Contested Identities among Japanese-Bolivians Pre-War and Post-War Descendants

  • Abstract:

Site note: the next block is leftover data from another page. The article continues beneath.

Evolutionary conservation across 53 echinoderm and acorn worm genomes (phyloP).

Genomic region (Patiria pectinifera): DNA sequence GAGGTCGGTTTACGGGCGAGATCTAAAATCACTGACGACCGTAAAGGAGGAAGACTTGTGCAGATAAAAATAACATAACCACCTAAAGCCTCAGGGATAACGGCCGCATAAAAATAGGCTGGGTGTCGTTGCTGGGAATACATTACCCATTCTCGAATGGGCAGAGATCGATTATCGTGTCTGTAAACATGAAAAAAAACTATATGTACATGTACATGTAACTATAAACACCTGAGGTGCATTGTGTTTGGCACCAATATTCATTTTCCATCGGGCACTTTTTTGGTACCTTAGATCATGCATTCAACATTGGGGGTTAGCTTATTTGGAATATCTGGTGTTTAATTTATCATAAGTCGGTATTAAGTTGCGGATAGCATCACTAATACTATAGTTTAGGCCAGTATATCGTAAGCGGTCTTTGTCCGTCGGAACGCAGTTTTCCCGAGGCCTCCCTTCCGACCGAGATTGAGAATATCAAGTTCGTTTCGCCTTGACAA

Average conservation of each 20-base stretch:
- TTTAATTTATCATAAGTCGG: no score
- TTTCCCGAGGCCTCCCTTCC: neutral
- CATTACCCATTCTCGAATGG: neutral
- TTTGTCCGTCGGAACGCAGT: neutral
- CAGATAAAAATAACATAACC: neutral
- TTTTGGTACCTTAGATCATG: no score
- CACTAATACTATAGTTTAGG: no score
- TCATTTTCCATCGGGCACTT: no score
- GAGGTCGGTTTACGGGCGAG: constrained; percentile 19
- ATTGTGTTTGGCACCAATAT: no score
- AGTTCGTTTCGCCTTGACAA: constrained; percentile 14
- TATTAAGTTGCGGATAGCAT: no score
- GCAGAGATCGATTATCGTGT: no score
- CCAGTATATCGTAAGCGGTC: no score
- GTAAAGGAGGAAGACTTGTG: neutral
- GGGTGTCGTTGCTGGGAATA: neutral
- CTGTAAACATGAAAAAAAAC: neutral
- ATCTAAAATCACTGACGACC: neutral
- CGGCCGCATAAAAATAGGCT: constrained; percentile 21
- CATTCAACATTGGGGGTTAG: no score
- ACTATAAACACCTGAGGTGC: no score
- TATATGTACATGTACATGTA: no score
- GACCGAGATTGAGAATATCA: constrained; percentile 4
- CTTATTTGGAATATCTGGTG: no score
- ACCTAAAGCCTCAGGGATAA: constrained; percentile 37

The first phase of Japanese migration (“pre-war migration”) to Bolivia started in 1899, when individual Japanese escaped from Peruvian plantations to Bolivian Amazonia. In the 1950s, two Japanese agricultural colonies were founded in Santa Cruz department (“post-war migration”). After a difficult start, many post-war Nikkei (Japanese descendants) have achieved considerable material wealth and an excellent reputation, whereas pre-war Nikkei have often been less successful. Although ‘Nikkei’ can apply to all those with Japanese ancestors abroad, not everybody is considered Nikkei in practice: many pre-war descendants do not identify as Nikkei or join Nikkei activities. However, at the same time, some pre-war leaders claim legitimacy as descendants of the first Bolivian Nikkei vis-à-vis post-war descendants. All these discourses have been influenced by official policies of the Japanese state, Japan’s economic situation and Bolivian notions of citizenship. So how is Bolivian Nikkei identity defined by whom, how and why? What are the discourses of inclusion and exclusion, where are intersections with class identification and what does that mean for the creation of a Bolivian Nikkei community? My research is based on a one-year stay in Bolivia (Santa Cruz area).